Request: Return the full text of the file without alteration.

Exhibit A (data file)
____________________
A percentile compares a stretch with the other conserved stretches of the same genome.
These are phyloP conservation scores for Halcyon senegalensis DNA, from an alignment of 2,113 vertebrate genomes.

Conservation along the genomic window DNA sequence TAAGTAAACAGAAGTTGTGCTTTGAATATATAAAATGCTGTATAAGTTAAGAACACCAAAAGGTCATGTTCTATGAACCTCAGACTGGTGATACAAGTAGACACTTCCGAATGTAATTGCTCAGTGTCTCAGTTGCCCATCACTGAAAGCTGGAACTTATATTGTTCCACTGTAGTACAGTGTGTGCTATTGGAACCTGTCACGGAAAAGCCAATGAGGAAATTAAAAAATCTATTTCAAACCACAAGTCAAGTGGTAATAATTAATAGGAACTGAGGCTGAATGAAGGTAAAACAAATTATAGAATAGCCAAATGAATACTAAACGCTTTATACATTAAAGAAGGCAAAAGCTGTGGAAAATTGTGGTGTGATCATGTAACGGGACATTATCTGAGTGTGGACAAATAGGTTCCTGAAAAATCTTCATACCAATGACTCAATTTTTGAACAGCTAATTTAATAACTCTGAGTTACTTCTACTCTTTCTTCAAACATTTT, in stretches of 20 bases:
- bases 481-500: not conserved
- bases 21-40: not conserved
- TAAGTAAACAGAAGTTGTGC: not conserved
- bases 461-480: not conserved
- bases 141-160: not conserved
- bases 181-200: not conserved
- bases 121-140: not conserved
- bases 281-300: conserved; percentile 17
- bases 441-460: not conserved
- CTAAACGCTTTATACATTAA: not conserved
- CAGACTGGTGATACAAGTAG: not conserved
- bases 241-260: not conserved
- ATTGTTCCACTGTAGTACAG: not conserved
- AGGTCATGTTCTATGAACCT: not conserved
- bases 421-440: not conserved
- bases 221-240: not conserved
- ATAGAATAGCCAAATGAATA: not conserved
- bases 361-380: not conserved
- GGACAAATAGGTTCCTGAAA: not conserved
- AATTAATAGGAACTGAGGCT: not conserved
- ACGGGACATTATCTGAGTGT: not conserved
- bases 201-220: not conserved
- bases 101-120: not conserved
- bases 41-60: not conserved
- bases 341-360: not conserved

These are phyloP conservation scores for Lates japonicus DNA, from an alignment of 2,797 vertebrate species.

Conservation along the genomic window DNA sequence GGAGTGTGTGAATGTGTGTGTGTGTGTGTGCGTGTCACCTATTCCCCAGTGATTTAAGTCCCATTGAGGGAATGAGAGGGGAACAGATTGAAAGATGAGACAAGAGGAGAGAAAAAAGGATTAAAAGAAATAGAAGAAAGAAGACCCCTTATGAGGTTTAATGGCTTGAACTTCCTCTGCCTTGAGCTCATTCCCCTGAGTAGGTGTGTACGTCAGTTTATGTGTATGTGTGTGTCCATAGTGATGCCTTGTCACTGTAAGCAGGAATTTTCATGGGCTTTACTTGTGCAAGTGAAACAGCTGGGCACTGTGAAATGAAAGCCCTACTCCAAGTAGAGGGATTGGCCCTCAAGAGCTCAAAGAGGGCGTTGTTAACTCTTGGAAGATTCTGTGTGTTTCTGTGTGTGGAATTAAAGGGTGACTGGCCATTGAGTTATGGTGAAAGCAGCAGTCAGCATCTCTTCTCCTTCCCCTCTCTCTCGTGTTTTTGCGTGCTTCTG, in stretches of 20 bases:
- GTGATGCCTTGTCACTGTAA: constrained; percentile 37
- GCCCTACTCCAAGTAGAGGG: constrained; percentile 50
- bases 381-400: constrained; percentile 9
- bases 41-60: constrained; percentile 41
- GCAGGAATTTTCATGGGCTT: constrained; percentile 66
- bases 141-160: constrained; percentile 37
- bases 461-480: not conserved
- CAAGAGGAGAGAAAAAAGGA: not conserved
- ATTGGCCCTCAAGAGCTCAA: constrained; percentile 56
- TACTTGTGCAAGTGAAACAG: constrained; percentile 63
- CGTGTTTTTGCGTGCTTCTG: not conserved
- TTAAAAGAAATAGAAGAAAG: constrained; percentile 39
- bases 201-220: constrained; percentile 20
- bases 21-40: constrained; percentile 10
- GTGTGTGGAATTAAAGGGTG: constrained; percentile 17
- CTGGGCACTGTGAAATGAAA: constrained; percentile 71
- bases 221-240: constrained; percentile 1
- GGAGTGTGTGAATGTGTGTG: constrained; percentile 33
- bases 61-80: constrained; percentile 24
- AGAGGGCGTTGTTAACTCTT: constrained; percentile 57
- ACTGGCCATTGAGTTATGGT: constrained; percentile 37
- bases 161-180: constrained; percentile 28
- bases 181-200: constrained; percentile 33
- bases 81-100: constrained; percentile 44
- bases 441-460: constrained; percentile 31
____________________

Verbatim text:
A percentile compares a stretch with the other conserved stretches of the same genome.
These are phyloP conservation scores for Halcyon senegalensis DNA, from an alignment of 2,113 vertebrate genomes.

Conservation along the genomic window DNA sequence TAAGTAAACAGAAGTTGTGCTTTGAATATATAAAATGCTGTATAAGTTAAGAACACCAAAAGGTCATGTTCTATGAACCTCAGACTGGTGATACAAGTAGACACTTCCGAATGTAATTGCTCAGTGTCTCAGTTGCCCATCACTGAAAGCTGGAACTTATATTGTTCCACTGTAGTACAGTGTGTGCTATTGGAACCTGTCACGGAAAAGCCAATGAGGAAATTAAAAAATCTATTTCAAACCACAAGTCAAGTGGTAATAATTAATAGGAACTGAGGCTGAATGAAGGTAAAACAAATTATAGAATAGCCAAATGAATACTAAACGCTTTATACATTAAAGAAGGCAAAAGCTGTGGAAAATTGTGGTGTGATCATGTAACGGGACATTATCTGAGTGTGGACAAATAGGTTCCTGAAAAATCTTCATACCAATGACTCAATTTTTGAACAGCTAATTTAATAACTCTGAGTTACTTCTACTCTTTCTTCAAACATTTT, in stretches of 20 bases:
- bases 481-500: not conserved
- bases 21-40: not conserved
- TAAGTAAACAGAAGTTGTGC: not conserved
- bases 461-480: not conserved
- bases 141-160: not conserved
- bases 181-200: not conserved
- bases 121-140: not conserved
- bases 281-300: conserved; percentile 17
- bases 441-460: not conserved
- CTAAACGCTTTATACATTAA: not conserved
- CAGACTGGTGATACAAGTAG: not conserved
- bases 241-260: not conserved
- ATTGTTCCACTGTAGTACAG: not conserved
- AGGTCATGTTCTATGAACCT: not conserved
- bases 421-440: not conserved
- bases 221-240: not conserved
- ATAGAATAGCCAAATGAATA: not conserved
- bases 361-380: not conserved
- GGACAAATAGGTTCCTGAAA: not conserved
- AATTAATAGGAACTGAGGCT: not conserved
- ACGGGACATTATCTGAGTGT: not conserved
- bases 201-220: not conserved
- bases 101-120: not conserved
- bases 41-60: not conserved
- bases 341-360: not conserved

These are phyloP conservation scores for Lates japonicus DNA, from an alignment of 2,797 vertebrate species.

Conservation along the genomic window DNA sequence GGAGTGTGTGAATGTGTGTGTGTGTGTGTGCGTGTCACCTATTCCCCAGTGATTTAAGTCCCATTGAGGGAATGAGAGGGGAACAGATTGAAAGATGAGACAAGAGGAGAGAAAAAAGGATTAAAAGAAATAGAAGAAAGAAGACCCCTTATGAGGTTTAATGGCTTGAACTTCCTCTGCCTTGAGCTCATTCCCCTGAGTAGGTGTGTACGTCAGTTTATGTGTATGTGTGTGTCCATAGTGATGCCTTGTCACTGTAAGCAGGAATTTTCATGGGCTTTACTTGTGCAAGTGAAACAGCTGGGCACTGTGAAATGAAAGCCCTACTCCAAGTAGAGGGATTGGCCCTCAAGAGCTCAAAGAGGGCGTTGTTAACTCTTGGAAGATTCTGTGTGTTTCTGTGTGTGGAATTAAAGGGTGACTGGCCATTGAGTTATGGTGAAAGCAGCAGTCAGCATCTCTTCTCCTTCCCCTCTCTCTCGTGTTTTTGCGTGCTTCTG, in stretches of 20 bases:
- GTGATGCCTTGTCACTGTAA: constrained; percentile 37
- GCCCTACTCCAAGTAGAGGG: constrained; percentile 50
- bases 381-400: constrained; percentile 9
- bases 41-60: constrained; percentile 41
- GCAGGAATTTTCATGGGCTT: constrained; percentile 66
- bases 141-160: constrained; percentile 37
- bases 461-480: not conserved
- CAAGAGGAGAGAAAAAAGGA: not conserved
- ATTGGCCCTCAAGAGCTCAA: constrained; percentile 56
- TACTTGTGCAAGTGAAACAG: constrained; percentile 63
- CGTGTTTTTGCGTGCTTCTG: not conserved
- TTAAAAGAAATAGAAGAAAG: constrained; percentile 39
- bases 201-220: constrained; percentile 20
- bases 21-40: constrained; percentile 10
- GTGTGTGGAATTAAAGGGTG: constrained; percentile 17
- CTGGGCACTGTGAAATGAAA: constrained; percentile 71
- bases 221-240: constrained; percentile 1
- GGAGTGTGTGAATGTGTGTG: constrained; percentile 33
- bases 61-80: constrained; percentile 24
- AGAGGGCGTTGTTAACTCTT: constrained; percentile 57
- ACTGGCCATTGAGTTATGGT: constrained; percentile 37
- bases 161-180: constrained; percentile 28
- bases 181-200: constrained; percentile 33
- bases 81-100: constrained; percentile 44
- bases 441-460: constrained; percentile 31